The Ibasho Model of Elder Empowerment and Community Ownership


Aging is conventionally viewed as a process of decline, which marginalizes a fast-growing part of the world’s population and is detrimental to elders’ mental health. In contrast, the Ibasho model, led by eight core principles, empowers elders to co-create a community space where they lead in social and economic activities that benefit their neighbors and build social capital. There is a growing societal need for elder-led community initiatives like Ibasho, particularly as communities recover from harmful social and economic impacts of COVID-19 and look to develop community models that foster mental and emotional well-being and resilience.

Key Words:

elder empowerment, resilience, community development, older adults, inclusion


The COVID-19 pandemic took a disproportionate toll on older adults, who were vulnerable to marginalization, social exclusion, and loneliness (D’cruz & Banerjee, 2020). The Ibasho model described here offers an approach to address these challenges by empowering elders as “change agents” while infusing their lives with increased meaning and purpose, which are foundational to mental health. This approach has proven particularly effective in communities that are recovering from natural disasters, by providing older people with opportunities to teach younger generations how to survive without modern conveniences and in resource-constrained settings (Aida et al., 2023; Lee et al., 2022). It empowers elders to co-create a community space where they lead in the development of activities and operations to benefit their neighbors, with concomitant positive effects on social connectedness and community resilience.

Ibasho Model Core Principles

The Ibasho model empowers elders as active participants in changing the harmful outcomes created by society’s negative perceptions and expectations—social isolation, a loss of dignity and respect, and a sense of uselessness and irrelevance. In turn, the model improves the community’s ability to withstand shocks caused by natural hazards by creating a strong informal support system in which elders are the catalysts to strengthen social capital among community members of all ages. Maintaining a sense of personal agency may be a challenge in late life (Heckhausen et al., 2019), especially among those with limited choice or independence due to age-related health changes. The Ibasho model builds a strong sense of agency among older adults, individually and collectively, to feel empowered and to be able to actively participate and contribute to community life.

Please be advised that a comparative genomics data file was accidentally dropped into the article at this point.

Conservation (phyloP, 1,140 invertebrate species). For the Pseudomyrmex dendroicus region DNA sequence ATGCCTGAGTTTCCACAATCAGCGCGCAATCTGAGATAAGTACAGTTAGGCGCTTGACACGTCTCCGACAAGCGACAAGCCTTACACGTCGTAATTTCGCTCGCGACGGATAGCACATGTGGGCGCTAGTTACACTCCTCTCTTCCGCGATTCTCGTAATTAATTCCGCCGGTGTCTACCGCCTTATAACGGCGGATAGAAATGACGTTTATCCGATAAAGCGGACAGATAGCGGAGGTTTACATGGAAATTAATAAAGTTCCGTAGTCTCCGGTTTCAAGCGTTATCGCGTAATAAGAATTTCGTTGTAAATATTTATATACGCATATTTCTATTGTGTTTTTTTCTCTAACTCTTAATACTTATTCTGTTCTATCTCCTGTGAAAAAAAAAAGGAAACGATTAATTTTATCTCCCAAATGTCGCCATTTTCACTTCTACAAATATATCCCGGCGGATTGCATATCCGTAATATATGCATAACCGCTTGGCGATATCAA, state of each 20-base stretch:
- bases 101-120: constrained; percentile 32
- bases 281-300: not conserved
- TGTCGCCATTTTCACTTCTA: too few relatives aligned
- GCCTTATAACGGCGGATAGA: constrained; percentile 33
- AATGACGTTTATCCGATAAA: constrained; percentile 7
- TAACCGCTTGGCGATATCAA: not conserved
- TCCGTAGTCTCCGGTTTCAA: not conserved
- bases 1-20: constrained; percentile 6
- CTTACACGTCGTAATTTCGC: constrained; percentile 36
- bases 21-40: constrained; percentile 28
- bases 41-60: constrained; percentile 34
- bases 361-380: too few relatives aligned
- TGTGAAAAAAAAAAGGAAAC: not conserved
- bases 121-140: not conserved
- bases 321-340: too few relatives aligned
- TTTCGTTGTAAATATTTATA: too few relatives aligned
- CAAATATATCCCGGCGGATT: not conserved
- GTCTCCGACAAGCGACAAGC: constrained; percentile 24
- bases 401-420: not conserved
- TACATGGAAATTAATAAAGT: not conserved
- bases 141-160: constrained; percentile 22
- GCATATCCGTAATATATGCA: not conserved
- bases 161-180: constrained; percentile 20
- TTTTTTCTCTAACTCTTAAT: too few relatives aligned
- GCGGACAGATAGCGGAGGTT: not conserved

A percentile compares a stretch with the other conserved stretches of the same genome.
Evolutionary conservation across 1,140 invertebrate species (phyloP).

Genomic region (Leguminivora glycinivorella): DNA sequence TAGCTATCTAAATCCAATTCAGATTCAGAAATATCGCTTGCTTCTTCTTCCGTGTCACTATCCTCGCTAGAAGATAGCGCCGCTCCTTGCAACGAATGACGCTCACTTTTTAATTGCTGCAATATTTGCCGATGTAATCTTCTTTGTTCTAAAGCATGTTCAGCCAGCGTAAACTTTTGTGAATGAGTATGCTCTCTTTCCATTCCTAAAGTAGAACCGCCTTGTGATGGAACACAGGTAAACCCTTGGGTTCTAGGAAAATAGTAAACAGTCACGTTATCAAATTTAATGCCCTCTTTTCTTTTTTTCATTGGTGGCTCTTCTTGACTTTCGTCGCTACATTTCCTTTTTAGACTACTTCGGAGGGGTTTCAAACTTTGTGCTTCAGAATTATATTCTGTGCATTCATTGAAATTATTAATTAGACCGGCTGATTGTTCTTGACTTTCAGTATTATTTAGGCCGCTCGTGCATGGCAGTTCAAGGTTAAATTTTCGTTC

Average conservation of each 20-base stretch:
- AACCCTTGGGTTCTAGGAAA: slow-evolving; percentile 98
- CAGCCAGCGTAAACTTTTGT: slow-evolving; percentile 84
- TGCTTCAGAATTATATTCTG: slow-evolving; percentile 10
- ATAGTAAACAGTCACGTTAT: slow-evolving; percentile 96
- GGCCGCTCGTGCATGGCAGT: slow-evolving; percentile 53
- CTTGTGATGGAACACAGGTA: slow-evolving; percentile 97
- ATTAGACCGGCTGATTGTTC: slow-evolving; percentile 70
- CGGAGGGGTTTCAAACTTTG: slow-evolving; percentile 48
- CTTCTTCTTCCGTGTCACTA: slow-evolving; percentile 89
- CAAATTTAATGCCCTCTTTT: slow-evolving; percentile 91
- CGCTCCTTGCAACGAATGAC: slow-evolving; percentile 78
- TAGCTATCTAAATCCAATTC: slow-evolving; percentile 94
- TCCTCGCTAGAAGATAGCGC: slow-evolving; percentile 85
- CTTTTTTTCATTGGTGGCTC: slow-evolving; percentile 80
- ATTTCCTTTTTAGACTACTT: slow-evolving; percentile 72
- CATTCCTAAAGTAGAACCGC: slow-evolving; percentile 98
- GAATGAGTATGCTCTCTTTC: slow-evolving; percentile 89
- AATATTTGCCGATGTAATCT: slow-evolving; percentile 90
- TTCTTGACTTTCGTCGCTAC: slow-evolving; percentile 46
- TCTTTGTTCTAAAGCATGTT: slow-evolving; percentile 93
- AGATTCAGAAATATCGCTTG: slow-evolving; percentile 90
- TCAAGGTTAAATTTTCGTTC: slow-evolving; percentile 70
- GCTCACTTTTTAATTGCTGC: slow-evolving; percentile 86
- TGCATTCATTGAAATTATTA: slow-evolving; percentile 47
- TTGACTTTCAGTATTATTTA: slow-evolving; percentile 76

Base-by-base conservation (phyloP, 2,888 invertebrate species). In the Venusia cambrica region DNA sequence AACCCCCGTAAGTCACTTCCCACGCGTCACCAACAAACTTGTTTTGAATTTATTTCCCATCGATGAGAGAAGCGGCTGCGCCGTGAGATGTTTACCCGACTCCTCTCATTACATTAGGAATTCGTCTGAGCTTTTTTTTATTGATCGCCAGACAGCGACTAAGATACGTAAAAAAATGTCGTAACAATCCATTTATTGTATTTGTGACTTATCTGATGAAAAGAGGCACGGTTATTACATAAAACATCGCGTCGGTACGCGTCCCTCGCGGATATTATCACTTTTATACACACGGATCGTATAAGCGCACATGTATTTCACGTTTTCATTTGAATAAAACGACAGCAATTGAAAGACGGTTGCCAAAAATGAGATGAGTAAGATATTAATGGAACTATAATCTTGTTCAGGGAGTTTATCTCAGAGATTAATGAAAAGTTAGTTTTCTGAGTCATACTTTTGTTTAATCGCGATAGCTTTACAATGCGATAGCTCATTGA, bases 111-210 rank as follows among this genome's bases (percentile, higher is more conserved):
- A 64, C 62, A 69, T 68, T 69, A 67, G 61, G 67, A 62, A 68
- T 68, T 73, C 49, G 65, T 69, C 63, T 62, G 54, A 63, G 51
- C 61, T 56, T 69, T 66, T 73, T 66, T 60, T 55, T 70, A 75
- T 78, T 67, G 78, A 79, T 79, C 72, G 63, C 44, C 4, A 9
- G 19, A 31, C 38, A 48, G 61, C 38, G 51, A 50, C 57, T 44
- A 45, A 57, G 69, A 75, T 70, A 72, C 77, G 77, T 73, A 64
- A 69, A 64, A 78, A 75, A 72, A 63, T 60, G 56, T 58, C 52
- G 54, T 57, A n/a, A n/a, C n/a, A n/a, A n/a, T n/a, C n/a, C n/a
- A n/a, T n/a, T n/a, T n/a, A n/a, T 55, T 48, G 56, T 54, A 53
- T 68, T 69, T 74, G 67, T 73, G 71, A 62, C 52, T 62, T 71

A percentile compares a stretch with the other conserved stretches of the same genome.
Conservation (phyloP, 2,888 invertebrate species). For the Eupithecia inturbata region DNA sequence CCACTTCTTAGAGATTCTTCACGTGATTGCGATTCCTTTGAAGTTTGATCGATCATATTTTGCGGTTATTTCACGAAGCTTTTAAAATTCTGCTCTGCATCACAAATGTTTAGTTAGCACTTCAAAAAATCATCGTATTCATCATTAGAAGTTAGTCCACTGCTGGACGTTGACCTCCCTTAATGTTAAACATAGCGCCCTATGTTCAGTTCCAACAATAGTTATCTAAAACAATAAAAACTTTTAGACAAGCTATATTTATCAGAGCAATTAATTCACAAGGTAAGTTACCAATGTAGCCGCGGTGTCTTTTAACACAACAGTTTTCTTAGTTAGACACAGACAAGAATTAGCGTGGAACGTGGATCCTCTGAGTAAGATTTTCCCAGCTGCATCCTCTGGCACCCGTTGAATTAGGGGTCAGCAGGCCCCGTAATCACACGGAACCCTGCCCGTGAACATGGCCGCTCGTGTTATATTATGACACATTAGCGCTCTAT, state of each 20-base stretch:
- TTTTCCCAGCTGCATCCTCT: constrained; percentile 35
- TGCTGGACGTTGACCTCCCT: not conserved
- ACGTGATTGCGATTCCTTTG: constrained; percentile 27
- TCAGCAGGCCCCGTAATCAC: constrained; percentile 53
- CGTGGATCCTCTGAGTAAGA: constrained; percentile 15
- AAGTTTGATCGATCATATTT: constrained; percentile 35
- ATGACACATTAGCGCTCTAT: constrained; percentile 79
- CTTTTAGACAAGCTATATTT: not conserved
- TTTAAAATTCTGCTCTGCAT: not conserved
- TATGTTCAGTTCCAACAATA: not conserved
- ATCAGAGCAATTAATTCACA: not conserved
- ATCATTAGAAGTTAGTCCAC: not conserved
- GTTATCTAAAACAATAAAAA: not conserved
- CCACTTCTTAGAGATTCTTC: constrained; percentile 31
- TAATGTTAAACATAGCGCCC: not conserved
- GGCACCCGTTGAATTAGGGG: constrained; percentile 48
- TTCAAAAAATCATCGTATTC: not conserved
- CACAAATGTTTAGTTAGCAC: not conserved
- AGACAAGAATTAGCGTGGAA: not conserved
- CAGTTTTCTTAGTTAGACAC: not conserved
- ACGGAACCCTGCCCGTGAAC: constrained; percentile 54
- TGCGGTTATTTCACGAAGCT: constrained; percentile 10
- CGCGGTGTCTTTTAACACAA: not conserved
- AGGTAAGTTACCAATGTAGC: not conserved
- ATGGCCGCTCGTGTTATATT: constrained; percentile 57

Given this theoretical grounding, Ibasho has developed the following eight core principles to provide a moral and philosophical foundation:

  1. Older people are a valuable asset to the community, can contribute to the society with confidence, and are leaned on and valued.
  2. Create informal gathering places that foster normalcy as opposed to institutional settings.
  3. Community members share a sense of ownership and pride, which drive development and implementation.
  4. All generations are connected and older and younger generations learn from one another.
  5. De-marginalization: All individuals, regardless of capacity, participate in community life.
  6. Local culture and traditions are respected.
  7. Communities are environmentally, economically, and socially sustainable and resilient.
  8. Growth of the community is organic, and embraces imperfection and change gracefully.

Ibasho Sites in Operation

The Ibasho model was pioneered in Japan after the Great East Japan Earthquake (GEJE) of 2011. Following the devastation, older people wanted to contribute and do something useful to help their town of Ofunato to recover. Older adults and other community members planned and built a community hub, an Ibasho Café, which is restoring the fabric of a community still recovering from the disaster. Older adults lead in all aspects of the cafe’s operations and programming.